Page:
Why You Should Train Your Deep Back Muscles and Exercises That Help You Do It

Exercises for deep back muscles


One area where you need to be strong in your posterior chain, including your back muscles. It’s likely that you already do exercises that work your superficial back muscles, the ones just underneath your skin. But what about the deeper ones, the ones you don’t see?

The superficial back muscles include the:

Trapezius: The trapezius is a large triangular muscle that covers most of your upper back. It draws your shoulder blades together and together with other muscles helps to lift and rotate your arms. You use your trapezius to shrug your shoulders. The trapezius muscle also provides stability for your shoulder joint when you lift your arm overhead or hold something heavy in front of you with both hands (such as carrying groceries).

Rhomboids: The rhomboids (major and minor) are flat, diamond-shaped muscles that lie between the spine and shoulder blades. They draw the shoulder blades together, which helps to stabilize them. They also play a role in rotating your arms inward (adduction). They also stabilize your scapula and shoulder girdle.

Levator scapulae: The levator scapula is a thin muscle at the side and back of your neck that draws your shoulder blades up toward your ears. It also stabilizes your head when you’re looking up at something above eye level.

Latissimus dorsi (lats). The latissimus dorsi is a large muscle that covers most of your back, from just below your armpit down to the top of your hips. It helps elevate your scapula. You use this large muscle when you do pull-ups and with arm extensions, as when you do rowing exercises. The latissimus dorsi also helps to stabilize your back when you extend your shoulders.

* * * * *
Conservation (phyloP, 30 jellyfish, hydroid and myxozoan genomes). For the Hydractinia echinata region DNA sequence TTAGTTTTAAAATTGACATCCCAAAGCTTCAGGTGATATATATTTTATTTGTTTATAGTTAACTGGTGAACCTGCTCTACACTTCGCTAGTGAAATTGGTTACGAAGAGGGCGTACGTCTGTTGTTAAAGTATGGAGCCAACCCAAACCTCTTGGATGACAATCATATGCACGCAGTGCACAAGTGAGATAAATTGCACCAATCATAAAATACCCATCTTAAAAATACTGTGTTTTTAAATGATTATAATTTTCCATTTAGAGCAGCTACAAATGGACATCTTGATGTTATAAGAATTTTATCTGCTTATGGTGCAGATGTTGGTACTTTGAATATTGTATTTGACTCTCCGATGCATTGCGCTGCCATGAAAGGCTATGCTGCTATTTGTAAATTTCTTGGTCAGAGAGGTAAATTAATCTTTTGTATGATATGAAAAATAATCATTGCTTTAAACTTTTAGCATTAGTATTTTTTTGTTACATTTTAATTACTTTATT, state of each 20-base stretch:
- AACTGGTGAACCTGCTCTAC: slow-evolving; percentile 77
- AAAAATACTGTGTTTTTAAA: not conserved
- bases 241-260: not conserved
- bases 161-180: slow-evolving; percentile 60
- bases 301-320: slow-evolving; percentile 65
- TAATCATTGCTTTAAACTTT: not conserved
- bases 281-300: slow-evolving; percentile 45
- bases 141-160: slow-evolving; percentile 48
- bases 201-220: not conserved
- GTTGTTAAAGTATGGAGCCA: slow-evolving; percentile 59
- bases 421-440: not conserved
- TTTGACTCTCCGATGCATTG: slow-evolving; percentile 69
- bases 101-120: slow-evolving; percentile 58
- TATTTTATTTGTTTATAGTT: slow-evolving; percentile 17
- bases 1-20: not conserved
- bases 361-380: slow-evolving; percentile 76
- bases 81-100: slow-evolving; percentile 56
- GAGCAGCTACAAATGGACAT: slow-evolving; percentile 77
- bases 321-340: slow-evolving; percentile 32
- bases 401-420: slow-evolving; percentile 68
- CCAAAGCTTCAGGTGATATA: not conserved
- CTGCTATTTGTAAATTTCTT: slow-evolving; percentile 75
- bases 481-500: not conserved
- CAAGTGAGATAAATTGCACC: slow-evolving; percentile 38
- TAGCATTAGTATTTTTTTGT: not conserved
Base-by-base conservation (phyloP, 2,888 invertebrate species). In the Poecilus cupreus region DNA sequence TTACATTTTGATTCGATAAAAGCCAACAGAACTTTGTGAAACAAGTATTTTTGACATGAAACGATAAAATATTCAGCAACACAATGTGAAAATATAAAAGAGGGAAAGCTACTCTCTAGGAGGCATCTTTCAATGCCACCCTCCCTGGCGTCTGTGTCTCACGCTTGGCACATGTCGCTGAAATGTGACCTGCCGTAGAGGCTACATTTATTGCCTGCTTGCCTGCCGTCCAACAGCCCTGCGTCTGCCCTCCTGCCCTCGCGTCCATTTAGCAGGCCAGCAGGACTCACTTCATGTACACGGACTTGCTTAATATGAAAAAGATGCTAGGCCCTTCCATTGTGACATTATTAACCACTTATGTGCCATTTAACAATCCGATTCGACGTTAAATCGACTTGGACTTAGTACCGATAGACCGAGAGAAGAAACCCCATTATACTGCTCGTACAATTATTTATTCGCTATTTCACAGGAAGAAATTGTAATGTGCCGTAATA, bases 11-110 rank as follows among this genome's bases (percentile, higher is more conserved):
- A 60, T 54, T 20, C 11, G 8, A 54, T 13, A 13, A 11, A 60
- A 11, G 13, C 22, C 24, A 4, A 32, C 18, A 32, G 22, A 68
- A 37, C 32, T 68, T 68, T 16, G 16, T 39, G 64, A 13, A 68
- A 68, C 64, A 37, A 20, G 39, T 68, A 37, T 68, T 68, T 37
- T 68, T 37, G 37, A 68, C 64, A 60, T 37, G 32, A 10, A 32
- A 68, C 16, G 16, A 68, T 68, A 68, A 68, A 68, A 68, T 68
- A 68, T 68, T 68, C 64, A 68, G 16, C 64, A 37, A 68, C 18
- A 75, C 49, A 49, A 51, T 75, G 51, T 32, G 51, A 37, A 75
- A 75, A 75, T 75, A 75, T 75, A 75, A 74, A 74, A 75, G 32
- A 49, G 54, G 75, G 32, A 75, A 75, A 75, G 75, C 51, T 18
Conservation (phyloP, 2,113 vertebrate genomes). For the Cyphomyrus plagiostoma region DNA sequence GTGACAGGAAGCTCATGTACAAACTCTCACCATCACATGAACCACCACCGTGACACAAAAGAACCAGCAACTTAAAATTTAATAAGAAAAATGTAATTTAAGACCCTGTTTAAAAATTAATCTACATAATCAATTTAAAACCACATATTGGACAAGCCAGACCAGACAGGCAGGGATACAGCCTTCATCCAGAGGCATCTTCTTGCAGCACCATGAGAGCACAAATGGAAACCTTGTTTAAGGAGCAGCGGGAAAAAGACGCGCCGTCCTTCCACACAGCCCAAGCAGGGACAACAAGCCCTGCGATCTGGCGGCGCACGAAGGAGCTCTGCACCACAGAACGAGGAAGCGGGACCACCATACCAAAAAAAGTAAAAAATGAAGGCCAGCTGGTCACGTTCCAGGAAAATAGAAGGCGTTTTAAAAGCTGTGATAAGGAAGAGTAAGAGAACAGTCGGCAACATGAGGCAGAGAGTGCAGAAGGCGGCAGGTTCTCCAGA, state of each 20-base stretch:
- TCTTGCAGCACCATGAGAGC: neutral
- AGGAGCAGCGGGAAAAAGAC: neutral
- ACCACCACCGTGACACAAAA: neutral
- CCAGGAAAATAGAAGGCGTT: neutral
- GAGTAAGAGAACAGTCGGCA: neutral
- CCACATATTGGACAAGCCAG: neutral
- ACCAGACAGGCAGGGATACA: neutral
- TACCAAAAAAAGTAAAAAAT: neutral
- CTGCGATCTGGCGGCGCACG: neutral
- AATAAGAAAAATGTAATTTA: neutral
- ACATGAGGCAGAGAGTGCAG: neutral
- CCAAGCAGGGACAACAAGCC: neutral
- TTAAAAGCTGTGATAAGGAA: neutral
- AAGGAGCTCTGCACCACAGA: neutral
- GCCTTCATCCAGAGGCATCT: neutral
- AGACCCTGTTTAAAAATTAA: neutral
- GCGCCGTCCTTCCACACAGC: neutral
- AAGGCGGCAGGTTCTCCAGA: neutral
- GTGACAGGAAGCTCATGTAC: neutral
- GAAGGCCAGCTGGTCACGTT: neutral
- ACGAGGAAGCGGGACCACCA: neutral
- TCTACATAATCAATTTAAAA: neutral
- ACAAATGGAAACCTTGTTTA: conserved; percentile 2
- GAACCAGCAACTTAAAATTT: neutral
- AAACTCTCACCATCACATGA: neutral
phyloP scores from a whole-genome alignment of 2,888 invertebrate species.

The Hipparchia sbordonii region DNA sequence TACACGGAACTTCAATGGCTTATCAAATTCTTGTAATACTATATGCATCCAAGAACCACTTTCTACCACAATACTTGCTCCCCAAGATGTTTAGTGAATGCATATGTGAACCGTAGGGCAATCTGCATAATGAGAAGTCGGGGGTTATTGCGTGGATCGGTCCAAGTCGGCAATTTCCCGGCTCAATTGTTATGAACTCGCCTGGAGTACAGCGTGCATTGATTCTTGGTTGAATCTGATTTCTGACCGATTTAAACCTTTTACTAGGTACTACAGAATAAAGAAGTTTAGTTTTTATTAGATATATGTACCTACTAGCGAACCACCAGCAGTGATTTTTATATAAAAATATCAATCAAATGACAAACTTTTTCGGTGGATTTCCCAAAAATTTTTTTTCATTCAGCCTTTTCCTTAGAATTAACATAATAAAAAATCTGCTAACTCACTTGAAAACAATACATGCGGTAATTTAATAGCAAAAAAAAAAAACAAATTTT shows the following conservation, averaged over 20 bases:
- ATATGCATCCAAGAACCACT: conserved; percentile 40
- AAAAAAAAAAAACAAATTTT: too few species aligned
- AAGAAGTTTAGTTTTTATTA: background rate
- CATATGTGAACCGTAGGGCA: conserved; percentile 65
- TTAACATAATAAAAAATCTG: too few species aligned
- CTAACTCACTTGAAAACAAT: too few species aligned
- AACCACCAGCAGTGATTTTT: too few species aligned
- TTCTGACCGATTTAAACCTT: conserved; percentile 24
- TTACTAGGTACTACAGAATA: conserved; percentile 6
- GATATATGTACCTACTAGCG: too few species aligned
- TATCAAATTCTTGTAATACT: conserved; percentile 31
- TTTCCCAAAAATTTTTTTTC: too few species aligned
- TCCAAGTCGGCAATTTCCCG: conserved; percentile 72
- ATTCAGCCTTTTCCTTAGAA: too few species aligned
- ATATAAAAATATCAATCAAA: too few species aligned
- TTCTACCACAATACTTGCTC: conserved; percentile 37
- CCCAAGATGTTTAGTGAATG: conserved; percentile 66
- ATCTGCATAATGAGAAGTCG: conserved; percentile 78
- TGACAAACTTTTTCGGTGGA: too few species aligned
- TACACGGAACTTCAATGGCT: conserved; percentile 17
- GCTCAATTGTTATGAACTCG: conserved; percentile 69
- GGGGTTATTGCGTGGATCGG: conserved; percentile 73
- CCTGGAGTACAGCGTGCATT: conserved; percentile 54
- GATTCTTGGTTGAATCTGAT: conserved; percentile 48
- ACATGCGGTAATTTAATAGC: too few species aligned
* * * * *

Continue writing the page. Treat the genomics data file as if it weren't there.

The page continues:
Your superficial back muscles may already be getting a workout, but how much are you targeting the deeper muscles in your back? Deep back muscles are those that lie beneath the superficial ones and have names like splenius cervicis, splenius capitis, semispinalis, sacrospinalis, multifidus, rotatores, interspinales, intertransversarii, and your erector spinae muscles. But their names aren’t as important as their function.

The function of deep back muscles is to rotate, flex and extend your spine, so they rotate your vertebral column. They also help support your upper body while standing upright. What makes these important to strengthen is that they provide stability for your low back during everyday activities such as lifting heavy objects or walking up stairs.

Benefits of Strengthening Your Deep Back Muscles

Strengthening your deep back muscles can help you avoid injury. When you target your superficial back muscles using large movements, like deadlifts, these smaller back muscles that support your spine must be strong enough to withstand the stress and protect your spine. When your deeper back muscles are stronger, you can also lift things with less risk of straining your back or other parts of your body.

Strengthening your deep back muscles will also improve your posture and lower the risk of back pain. Studies show that a common cause of lower back pain is a weak multifidus muscle. Reengaging and strengthening this muscle that stabilizes your spine can reduce lower back pain and lower your risk of developing low back pain in the first place.